- Collaborative innovations - Companies have to become much more innovative to better respond to the fast-changing, highly competitive business environment. Collaboration is indispensable for innovation, both within the company’s own boundaries and beyond, - including customers, partners, startups, universities and research communities.
- Organizational forms - Company structures and culture must be rethought to better deal with new market environments and business models. The hierarchic organization that prevailed in the 20th century was appropriate to a production oriented, industrial economy, but it will not work so well in the more global and fast-changing digital economy.
Impact on Government. Aligning government with 21st century technological, economic and social realities will require innovations at least as disruptive and profound as those embraced by the private sector.
Realizing the potential of the Fourth Industrial Revolution, - e.g., Internet of Things, health analytics, smart cities, autonomous vehicles, - requires considerable support and actions from policy makers. These include policies to protect the privacy and rights of consumers and businesses; stronger security requirements for critical devices and systems; incentives that promote fair data sharing across companies; and new regulations to help us deal with increasingly intelligent machines.
Support from policy makers is also required to help address job creation, - one of the toughest challenges facing nations around the world. Higher educational attainments are necessary for many of the kinds of jobs that will be available over the next few decades, thus requiring a national commitment to education. Creating an environment that fosters a talented workforce, well-paying jobs and a decent standard of living is one of the primary responsibilities of government.
“Ultimately, the ability of government systems and public authorities to adapt will determine their survival,…” writes Schwab. “How, then, can they preserve the interest of the consumers and the public at large while continuing to support innovation and technological development? By embracing agile governance, just as the private sector has increasingly adopted agile responses to software development and business operations more generally. This means regulators must continuously adapt to a new, fast-changing environment, reinventing themselves so they can truly understand what it is they are regulating. To do so, governments and regulatory agencies will need to collaborate closely with business and civil society.”
Impact on People. “The Fourth Industrial Revolution, finally, will change not only what we do but also who we are. It will affect our identity and all the issues associated with it: our sense of privacy, our notions of ownership, our consumption patterns, the time we devote to work and leisure, and how we develop our careers, cultivate our skills, meet people, and nurture relationships. It is already changing our health and leading to a quantified self, and sooner than we think it may lead to human augmentation. The list is endless because it is bound only by our imagination.”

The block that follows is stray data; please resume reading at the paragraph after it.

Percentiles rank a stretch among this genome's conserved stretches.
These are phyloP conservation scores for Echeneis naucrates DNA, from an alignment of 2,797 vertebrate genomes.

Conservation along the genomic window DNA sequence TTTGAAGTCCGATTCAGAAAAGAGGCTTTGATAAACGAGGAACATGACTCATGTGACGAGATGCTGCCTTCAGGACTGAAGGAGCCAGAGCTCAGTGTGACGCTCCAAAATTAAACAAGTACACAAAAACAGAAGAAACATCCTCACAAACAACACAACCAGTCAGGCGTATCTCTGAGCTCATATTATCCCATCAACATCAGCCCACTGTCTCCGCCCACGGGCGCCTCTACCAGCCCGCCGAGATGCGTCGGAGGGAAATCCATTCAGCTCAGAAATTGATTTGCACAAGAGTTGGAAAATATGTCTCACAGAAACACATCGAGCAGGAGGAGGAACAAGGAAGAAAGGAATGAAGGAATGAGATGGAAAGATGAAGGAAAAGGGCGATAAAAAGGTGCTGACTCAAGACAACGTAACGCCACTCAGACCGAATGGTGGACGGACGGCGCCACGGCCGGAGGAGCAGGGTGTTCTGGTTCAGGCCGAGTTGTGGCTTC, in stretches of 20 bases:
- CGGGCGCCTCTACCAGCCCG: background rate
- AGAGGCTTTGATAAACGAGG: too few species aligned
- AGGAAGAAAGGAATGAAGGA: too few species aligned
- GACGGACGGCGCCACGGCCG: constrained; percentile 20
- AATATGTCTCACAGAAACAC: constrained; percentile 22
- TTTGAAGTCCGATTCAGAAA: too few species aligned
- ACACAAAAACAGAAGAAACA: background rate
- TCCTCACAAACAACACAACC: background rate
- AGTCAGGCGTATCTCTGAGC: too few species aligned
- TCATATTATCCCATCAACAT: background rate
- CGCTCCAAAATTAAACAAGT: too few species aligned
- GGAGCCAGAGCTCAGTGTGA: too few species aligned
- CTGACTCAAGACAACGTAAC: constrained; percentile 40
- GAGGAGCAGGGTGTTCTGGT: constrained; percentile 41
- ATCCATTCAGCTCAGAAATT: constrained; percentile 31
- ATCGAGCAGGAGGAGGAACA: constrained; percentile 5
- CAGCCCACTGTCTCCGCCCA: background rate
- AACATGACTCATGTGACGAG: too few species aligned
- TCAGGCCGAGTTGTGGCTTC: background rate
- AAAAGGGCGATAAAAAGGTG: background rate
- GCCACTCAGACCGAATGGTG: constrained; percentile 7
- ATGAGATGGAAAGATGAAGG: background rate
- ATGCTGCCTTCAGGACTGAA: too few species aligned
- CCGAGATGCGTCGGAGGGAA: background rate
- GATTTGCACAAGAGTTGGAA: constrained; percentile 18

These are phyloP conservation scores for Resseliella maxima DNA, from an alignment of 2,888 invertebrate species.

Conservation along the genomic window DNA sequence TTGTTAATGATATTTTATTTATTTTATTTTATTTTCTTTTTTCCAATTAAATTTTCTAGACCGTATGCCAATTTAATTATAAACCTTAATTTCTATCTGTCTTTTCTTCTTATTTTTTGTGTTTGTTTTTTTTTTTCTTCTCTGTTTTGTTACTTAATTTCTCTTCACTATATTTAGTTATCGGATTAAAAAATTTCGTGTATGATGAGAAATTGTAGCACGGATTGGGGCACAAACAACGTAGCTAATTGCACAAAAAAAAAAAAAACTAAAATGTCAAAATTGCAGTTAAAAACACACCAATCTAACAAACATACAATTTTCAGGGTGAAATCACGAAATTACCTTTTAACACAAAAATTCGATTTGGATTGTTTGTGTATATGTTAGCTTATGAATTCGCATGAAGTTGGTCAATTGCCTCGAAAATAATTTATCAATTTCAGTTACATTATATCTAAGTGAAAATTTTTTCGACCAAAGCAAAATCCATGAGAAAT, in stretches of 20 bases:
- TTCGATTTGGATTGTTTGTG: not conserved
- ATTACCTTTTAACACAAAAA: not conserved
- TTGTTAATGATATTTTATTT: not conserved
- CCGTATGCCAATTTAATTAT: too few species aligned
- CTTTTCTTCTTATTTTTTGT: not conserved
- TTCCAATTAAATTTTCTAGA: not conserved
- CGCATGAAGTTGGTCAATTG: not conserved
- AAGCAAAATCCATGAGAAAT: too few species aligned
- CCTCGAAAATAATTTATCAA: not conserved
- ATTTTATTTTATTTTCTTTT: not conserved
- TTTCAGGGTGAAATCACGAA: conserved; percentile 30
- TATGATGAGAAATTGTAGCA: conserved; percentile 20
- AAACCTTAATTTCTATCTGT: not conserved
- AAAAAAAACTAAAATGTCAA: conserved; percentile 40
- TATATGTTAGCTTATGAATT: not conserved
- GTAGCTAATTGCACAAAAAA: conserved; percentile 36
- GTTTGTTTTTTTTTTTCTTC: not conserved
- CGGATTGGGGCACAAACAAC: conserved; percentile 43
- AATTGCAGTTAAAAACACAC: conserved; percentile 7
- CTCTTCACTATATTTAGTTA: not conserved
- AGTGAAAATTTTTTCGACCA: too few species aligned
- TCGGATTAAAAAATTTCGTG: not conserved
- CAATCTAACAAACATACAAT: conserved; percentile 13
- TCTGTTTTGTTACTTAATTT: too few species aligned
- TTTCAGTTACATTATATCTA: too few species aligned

What will digital life be like in the decades ahead? A couple of years ago, the Pew Research Center conducted a study, Digital Life in 2025, where it asked over 1,800 experts what will likely be the most significant impact of the Internet on humanity by 2025.
The study’s overriding consensus was that “the Internet will become like electricity - less visible, yet more deeply embedded in people’s lives for good and ill… Information sharing over the Internet will be so effortlessly interwoven into daily life that it will become invisible, flowing like electricity, often through machine intermediaries.” But, along with its many benefits, a ubiquitous digital life will be accompanied by serious issues, especially the loss of privacy: “you may be tracked/watched/recorded without you even knowing it.”
“In the end, it all comes down to people and values,” writes Schwab in his concluding paragraph. “We need to shape a future that works for all of us by putting people first and empowering them. In its most pessimistic, dehumanized form, the Fourth Industrial Revolution may indeed have the potential to robotize humanity and thus to deprive us of our heart and soul. But as a complement to the best parts of human nature - creativity, empathy, stewardship - it can also lift humanity into a new collective and moral consciousness based on a shared sense of destiny. It is incumbent on us all to make sure the latter prevails.”